Read on to hear advice and tales of both triumph and tragedy from fellow TAs who have been where you are and lived to tell the tale.
In this workshop we will explore ways to incorporate scavenger hunts into the classroom.
Quick Tips: Best Practices from the Community
This post provides an easily adapted in-class activity using commercials to teach rhetorical appeals.
Try this visual analogy to help your students understand the difference between an unfocused sentence and a Baconesque use of modifiers. (The Well-Crafted Sentence, ch 5).
Want a great way for your students to engage with key terms and concepts?
Use Instagram to give quick and professional feedback to your students on things like topic ideas. It’s also a good place to host reminders and/or announcements in addition to anything you might post on Blackboard.
Do you ever have trouble keeping conversations about readings going, especially when your class seems to be made up of shy students?
Do you have strict deadlines for turning assignments in? Are you worried that setting strict deadlines will make things difficult for students with busy lives? Feel free to use my deadline policy, which I adapted from www.accessiblesyllabus.com.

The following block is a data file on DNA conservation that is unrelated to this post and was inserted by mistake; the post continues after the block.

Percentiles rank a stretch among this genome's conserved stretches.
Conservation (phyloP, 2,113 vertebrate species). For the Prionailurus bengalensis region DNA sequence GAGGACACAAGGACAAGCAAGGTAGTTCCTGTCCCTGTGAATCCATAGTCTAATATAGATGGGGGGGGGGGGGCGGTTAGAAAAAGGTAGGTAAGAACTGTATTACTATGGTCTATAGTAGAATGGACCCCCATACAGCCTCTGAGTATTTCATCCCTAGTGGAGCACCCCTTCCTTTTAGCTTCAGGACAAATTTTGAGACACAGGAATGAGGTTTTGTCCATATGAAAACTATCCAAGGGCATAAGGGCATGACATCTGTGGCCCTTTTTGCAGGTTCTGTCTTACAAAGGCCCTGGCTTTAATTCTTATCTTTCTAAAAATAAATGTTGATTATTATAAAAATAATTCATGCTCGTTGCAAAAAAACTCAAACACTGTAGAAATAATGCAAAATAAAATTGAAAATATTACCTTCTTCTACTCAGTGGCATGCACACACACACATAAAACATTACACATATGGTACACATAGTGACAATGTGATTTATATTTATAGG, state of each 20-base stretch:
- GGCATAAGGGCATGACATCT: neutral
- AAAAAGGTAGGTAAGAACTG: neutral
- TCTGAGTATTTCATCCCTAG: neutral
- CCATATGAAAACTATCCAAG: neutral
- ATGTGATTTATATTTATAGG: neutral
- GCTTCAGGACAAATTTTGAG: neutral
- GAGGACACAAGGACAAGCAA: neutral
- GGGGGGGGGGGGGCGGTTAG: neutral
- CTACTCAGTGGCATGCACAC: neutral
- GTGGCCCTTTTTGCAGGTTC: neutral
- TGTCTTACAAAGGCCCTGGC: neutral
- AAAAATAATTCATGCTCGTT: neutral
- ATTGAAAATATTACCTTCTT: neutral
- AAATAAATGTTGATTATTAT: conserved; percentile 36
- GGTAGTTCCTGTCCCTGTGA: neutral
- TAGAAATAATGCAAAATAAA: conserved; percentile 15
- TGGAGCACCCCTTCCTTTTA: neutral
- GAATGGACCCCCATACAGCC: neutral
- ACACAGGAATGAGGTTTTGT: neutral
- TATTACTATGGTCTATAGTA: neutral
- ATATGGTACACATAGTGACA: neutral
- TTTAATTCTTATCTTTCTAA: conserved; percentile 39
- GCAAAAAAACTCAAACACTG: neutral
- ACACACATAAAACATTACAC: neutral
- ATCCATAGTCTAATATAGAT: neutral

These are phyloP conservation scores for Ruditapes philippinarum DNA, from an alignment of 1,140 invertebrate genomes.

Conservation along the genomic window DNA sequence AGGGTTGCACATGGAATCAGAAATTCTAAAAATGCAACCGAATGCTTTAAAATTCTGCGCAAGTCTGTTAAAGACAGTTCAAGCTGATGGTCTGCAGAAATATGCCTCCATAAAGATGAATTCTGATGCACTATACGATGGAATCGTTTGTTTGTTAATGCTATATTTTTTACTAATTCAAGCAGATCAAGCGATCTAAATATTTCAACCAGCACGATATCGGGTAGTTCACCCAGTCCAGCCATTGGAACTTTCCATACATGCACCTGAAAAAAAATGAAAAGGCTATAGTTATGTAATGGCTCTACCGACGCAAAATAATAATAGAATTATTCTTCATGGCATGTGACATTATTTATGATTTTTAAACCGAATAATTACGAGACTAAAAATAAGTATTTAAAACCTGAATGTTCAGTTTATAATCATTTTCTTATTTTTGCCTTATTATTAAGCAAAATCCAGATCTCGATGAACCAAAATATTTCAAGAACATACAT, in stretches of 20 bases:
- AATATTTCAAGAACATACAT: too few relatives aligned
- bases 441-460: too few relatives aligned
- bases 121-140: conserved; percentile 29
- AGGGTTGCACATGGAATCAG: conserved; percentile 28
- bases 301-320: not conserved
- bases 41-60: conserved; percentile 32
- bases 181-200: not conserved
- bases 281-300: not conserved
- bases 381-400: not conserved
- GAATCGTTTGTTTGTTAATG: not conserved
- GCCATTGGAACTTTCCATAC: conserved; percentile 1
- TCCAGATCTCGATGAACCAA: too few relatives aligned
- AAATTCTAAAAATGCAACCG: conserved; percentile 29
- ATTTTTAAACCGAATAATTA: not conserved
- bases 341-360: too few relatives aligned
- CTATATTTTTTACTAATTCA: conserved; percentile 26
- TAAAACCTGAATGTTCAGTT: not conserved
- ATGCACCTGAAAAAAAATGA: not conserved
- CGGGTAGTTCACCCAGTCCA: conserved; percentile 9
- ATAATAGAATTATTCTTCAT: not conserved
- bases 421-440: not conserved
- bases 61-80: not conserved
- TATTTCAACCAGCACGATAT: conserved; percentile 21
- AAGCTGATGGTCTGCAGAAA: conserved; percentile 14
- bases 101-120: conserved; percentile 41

Help your students think about paraphrasing differently by putting a new spin on a familiar game.
Use this musical marble machine video to help your students grasp the idea of the rhetorical situation.
So, you’ve explained how to write a thesis statement and given guidelines on good paragraphs. Now how do you help your students visualize that? Use the oft-cited worst ever film, Troll 2, to guide you!
This in-class assignment asks students to revise the plot of a film into emoji code. Emphasis can be placed on revision practices, multimodal texts, the variety of Englishes available to rhetors depending on their cultures and contexts, or all three simultaneously.